I’m ecstatic to be talking to you. You are one of my favorite speakers. I love the fact that people don’t see you coming. When they say they have a leadership conference, a sales conference and any conference, I feel like you fit into it. I can recommend you but they don’t see you coming because they don’t realize that you’re the science of people, charisma, body language, owning the room and captivating is something that people necessarily were thinking about or needed to improve upon. Once they hear it, they get excited about it. Tell me a little bit about the science of people, that’s your thing because you were going to study human beings. It’s the most incredible thing because you have many cool tools and studies that you’ve done that you can share with us. We can change a few things about ourselves, be much more likable, charismatic and captivating. Tell us a little bit about the history of you getting into that.
First, thank you for that very kind introduction. You nailed it, which is I love the hidden dynamics of people. I like to joke that I’m a recovering awkward person. For any other recovering awkward people reading, when you’re awkward, you tend to do a lot of observing and you watch the cool kids. I remember this when I was in elementary school, I would watch the cool kids and I would think, “Why is it that some people can walk into a room and everyone wants to know them? Why is it in the first few seconds of meeting something you think, ‘I like this person?’ Why is it other people seem to rub you wrong?” Little did I know that fascination would turn into a career. One of the biggest things I learned was that charisma comes in many flavors. For a long time, I thought that all charismatic people were the same, bubbly extroverts. They own the room, tell hilarious stories and good with people. As I began to study behavior, I realized that charisma comes in many flavors. There are bubbly extroverts, quiet powerful introverts, contemplated and paths. There are warm and giving teachers and nurturers. My mission in life is to help people find and uncover their flavor.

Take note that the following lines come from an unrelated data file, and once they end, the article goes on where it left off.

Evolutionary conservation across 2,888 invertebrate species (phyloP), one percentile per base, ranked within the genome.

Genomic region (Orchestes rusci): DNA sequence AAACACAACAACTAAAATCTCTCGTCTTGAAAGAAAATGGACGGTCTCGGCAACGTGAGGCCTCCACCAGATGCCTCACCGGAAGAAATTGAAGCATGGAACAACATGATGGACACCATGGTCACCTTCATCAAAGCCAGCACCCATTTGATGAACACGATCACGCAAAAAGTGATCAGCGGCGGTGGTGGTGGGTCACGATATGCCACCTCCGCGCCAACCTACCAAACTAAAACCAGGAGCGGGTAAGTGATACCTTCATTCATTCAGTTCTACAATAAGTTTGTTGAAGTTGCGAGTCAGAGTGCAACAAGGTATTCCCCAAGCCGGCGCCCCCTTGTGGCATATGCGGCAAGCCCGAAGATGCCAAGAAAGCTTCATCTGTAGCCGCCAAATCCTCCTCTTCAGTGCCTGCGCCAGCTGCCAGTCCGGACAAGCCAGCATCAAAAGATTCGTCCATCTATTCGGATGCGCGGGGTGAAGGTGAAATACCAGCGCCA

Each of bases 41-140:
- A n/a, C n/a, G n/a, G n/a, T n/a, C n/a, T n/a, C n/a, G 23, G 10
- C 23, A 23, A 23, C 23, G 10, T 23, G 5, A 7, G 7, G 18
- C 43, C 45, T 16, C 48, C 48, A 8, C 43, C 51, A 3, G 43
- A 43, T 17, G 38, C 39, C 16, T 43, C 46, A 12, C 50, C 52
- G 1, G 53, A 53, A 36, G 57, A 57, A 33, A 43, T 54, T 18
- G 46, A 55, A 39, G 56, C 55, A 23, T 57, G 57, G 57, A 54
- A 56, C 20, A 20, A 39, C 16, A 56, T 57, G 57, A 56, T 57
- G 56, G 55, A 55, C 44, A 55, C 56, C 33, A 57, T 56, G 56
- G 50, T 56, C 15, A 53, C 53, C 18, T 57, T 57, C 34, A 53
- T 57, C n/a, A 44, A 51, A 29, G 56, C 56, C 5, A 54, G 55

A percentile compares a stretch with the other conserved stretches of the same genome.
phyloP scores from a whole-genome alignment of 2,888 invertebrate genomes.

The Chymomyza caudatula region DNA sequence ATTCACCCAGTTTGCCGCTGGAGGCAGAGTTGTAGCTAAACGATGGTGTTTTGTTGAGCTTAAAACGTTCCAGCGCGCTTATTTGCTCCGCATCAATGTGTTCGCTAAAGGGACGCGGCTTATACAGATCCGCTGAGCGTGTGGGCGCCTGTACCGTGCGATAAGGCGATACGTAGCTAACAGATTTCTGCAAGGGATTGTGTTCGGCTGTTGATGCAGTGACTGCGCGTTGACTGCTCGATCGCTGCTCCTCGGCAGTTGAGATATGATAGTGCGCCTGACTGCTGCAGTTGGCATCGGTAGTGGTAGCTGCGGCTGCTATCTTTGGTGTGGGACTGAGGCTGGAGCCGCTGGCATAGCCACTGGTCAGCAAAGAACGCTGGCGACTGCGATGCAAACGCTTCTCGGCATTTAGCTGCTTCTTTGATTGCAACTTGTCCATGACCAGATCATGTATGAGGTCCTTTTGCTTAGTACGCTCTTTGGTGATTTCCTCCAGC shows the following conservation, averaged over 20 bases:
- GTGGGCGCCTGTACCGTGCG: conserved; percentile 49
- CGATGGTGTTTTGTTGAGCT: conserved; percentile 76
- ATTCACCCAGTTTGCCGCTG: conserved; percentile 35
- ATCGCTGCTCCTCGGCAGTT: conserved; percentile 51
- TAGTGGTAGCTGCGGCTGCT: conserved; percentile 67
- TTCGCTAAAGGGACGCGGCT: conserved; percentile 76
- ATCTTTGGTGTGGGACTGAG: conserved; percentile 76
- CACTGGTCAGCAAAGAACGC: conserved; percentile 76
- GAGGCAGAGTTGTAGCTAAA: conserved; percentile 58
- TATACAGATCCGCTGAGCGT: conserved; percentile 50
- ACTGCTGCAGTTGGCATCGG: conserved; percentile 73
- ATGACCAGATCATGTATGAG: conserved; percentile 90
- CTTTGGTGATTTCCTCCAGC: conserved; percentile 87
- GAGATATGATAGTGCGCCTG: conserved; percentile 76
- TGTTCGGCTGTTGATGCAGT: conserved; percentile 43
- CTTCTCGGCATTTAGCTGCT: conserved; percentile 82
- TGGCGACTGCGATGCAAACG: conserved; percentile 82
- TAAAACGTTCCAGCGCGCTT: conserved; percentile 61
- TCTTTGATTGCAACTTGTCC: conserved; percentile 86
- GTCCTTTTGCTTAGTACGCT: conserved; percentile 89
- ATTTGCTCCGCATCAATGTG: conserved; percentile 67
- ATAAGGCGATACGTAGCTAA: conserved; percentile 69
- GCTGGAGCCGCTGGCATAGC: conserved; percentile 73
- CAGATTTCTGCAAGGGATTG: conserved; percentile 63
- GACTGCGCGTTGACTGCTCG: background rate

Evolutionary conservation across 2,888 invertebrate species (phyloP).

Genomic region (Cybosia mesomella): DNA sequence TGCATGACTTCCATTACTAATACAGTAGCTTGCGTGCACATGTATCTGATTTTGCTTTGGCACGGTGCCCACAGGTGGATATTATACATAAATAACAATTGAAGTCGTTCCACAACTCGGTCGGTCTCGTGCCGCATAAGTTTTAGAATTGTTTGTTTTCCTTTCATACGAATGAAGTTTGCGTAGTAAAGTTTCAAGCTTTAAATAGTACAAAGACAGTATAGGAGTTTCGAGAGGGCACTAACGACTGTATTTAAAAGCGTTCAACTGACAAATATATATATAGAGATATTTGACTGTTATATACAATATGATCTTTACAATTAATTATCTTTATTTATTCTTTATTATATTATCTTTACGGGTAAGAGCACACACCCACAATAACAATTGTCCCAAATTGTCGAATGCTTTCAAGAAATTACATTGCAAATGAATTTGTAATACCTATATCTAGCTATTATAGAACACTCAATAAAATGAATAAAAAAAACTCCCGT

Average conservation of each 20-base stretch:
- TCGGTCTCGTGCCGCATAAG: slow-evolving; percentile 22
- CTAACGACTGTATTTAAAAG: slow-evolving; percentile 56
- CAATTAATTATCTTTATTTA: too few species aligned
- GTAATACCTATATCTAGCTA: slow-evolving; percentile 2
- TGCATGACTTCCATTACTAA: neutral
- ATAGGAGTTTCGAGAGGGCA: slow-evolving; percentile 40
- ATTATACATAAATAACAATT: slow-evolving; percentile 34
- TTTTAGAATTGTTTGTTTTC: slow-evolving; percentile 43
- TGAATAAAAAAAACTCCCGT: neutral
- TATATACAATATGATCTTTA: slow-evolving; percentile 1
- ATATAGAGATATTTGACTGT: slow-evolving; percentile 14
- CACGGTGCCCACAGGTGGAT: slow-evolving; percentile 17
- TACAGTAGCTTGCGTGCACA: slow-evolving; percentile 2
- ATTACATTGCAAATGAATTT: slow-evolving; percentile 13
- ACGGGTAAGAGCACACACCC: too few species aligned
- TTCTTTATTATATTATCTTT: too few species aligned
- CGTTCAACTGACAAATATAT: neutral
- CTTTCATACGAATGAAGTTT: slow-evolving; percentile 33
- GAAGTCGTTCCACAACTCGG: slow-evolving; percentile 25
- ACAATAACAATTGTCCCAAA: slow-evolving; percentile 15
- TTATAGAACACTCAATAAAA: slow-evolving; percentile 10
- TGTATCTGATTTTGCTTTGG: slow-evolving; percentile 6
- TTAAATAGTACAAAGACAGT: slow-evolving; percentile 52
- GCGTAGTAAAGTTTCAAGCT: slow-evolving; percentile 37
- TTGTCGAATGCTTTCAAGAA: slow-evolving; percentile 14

You don’t have to be the incredibly dynamic, charismatic and very energetic person to be a leader or a great speaker or anything. You can be a little bit quieter, more reserved and more yourself.
I would even say, everyone can be dynamic and charismatic with the right energy. It’s about setting yourself up for situations that are going to work for you. That we have to think our interactions, like a social game plan. One of the metaphors I like to give the most is when you’re growing up your parents, teachers and coaches think what are your natural gifts? If you’re very tall, you’re shuttled into basketball. If you’re fast, you’re often shuttled into soccer. We should do this also with social interactions, presenting, pitching and public speaking. There are some people who are exceptionally good at rocking a stage, working a room, getting to know VIPs, logistics and details and event planning. What’s critical is not trying to be good at something that you’re not naturally good at. That’s going to be way harder. It’s to break interactions down into very specific skills and figure out which of those skills are you already naturally good at.